Bmj Usa: Filler

The miracle

BMJ 2003; 327 doi: https://doi.org/10.1136/bmjusa.03060007 (Published 19 November 2003) Cite this as: BMJ 2003;327:E231
  1. Renate G Justin (rjustin{at}greyrock.org)
  1. Fort Collins, Colorado

    From BMJ USA 2003;June:338

    Once again the police brought this 17-year-old to the emergency room, dirty, louse infested, psychotic. This time they had found him under a bridge, preaching loudly to an invisible congregation. The psychiatric consultant agreed that he needed to be hospitalized, not sure whether he was suffering from a schizophrenic break or a psychosis secondary to drug abuse.

    The nurse bathed him, cut his hair and nails, and put him in clean pajamas. Meanwhile I called his parents to notify them of their son's admission. They thanked me and told me that they would stop by the next day, but neither parent was able to muster strength to try to rescue this young man. The repeated crises and admissions to jail and hospital had left them worn out, hopeless, and depressed. They had spent their emotional and financial resources trying to cure their son of his addiction; this hospitalization was just another proof of their impotence.

    The psychosis cleared after prolonged hospitalization and abstinence from drugs. He was discharged to a halfway house, but neither his parents nor his physician held out much hope that he would stay clean. Shortly after arriving at the halfway house, he disappeared. Both his family and I lost track of him. We did not know if he was alive or dead, but I thought about him often and kept in touch with his parents.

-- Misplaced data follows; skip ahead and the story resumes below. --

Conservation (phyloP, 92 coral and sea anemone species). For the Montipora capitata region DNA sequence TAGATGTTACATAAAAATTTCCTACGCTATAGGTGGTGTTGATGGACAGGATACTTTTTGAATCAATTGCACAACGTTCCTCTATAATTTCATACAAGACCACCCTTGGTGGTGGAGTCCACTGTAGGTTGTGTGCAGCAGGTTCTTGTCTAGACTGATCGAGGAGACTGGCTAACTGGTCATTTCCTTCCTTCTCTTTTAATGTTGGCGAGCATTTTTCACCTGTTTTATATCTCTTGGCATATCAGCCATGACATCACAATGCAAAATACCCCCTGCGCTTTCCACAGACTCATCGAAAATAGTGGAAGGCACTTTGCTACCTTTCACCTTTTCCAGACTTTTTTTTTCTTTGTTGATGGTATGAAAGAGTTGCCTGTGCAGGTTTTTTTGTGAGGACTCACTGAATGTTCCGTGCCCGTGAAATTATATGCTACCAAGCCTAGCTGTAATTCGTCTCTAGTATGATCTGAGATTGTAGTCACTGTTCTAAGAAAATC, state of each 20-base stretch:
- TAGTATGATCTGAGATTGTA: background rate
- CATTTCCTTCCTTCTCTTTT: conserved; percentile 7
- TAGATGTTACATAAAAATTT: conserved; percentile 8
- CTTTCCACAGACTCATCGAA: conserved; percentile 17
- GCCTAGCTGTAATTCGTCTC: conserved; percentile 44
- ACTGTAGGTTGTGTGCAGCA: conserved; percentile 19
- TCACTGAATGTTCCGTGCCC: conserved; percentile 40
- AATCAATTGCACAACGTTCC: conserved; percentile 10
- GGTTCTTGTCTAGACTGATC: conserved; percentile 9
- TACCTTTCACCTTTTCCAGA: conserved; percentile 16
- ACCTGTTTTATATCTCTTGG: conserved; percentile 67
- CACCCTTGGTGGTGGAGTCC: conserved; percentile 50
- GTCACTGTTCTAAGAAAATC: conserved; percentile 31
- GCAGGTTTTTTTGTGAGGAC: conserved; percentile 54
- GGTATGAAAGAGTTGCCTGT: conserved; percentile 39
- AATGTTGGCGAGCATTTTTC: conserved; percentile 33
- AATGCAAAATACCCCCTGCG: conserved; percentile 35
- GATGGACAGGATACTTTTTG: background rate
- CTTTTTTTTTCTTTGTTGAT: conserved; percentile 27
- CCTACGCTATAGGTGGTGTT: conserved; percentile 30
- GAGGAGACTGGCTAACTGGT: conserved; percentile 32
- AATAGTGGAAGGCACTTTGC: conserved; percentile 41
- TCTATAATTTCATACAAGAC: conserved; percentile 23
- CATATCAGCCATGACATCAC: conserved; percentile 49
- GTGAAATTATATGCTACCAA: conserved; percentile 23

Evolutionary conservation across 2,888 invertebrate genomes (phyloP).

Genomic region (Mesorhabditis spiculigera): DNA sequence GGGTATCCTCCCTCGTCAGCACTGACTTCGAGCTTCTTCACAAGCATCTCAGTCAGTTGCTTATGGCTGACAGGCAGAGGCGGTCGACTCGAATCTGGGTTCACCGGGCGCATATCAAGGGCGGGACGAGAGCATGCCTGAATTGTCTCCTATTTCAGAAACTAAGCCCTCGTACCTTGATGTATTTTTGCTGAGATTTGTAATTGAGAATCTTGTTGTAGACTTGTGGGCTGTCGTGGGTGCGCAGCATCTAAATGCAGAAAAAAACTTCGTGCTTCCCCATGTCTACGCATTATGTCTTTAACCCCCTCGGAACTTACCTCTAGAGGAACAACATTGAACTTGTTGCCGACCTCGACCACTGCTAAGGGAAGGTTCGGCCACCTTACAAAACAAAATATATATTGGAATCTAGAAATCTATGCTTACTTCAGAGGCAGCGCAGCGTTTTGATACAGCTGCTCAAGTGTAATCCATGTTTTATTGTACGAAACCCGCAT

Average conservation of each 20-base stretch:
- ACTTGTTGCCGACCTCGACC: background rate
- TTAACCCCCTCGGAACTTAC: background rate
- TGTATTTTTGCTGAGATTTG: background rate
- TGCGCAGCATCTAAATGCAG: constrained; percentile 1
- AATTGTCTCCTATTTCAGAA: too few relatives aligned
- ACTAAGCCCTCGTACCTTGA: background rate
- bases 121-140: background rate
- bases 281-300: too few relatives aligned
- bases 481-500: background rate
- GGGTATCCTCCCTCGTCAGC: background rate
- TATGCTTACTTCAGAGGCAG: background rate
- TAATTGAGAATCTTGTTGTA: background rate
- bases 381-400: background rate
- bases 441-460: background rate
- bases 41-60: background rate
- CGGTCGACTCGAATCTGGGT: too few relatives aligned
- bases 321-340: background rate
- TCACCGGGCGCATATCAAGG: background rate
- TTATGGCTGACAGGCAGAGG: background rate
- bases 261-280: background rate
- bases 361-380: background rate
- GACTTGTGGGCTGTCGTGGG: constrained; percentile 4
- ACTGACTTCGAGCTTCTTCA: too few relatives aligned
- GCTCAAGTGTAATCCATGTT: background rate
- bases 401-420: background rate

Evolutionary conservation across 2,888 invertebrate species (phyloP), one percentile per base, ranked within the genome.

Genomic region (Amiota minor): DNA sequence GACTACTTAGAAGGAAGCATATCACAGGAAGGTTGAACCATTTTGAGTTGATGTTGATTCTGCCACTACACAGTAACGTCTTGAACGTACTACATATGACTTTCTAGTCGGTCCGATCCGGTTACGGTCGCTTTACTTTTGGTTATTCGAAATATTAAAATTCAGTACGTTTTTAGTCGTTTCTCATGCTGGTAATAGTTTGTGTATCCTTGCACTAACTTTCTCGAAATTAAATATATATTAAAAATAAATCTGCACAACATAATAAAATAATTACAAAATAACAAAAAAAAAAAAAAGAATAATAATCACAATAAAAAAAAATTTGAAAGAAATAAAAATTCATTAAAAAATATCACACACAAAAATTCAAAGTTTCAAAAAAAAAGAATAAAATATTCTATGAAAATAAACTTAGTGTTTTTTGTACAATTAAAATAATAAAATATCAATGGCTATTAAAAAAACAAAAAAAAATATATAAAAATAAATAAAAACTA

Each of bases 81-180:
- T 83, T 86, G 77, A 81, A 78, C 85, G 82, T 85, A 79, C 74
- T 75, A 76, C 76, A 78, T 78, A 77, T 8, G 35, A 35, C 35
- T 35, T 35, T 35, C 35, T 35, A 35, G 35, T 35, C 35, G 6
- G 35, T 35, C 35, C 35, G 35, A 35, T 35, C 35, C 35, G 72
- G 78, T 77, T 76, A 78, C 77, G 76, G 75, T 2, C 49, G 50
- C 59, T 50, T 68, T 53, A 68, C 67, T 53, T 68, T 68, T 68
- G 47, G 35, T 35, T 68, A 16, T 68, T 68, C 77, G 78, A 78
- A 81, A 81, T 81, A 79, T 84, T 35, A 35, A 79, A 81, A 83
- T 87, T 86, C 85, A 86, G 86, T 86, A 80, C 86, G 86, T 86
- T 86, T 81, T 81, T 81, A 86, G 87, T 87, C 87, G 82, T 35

Years later, I was seeing patients in my office when my nurse told me that an insurance salesman wanted to see me. A patient had not shown up, providing a 10-minute pause in the schedule. A young man in a black suit and colorful tie, carrying a briefcase, walked into my office. I invited him to sit down, expecting him to solicit me to buy insurance. He sat quietly, looking at me thoughtfully, and finally said, “You don't recognize me, do you?” I admitted that this was true.

    When he gave me his card, his name jumped out at me. I could not believe that the insurance salesman was my former patient. The excitement I felt when I realized that he had “returned from near death” made me hug him joyously. He showed me pictures of his wife and 2-year-old daughter, and told me how proud his parents were of their first grandchild.

    I am a physician, trained not to believe in miracles, but that morning I felt I had witnessed one.

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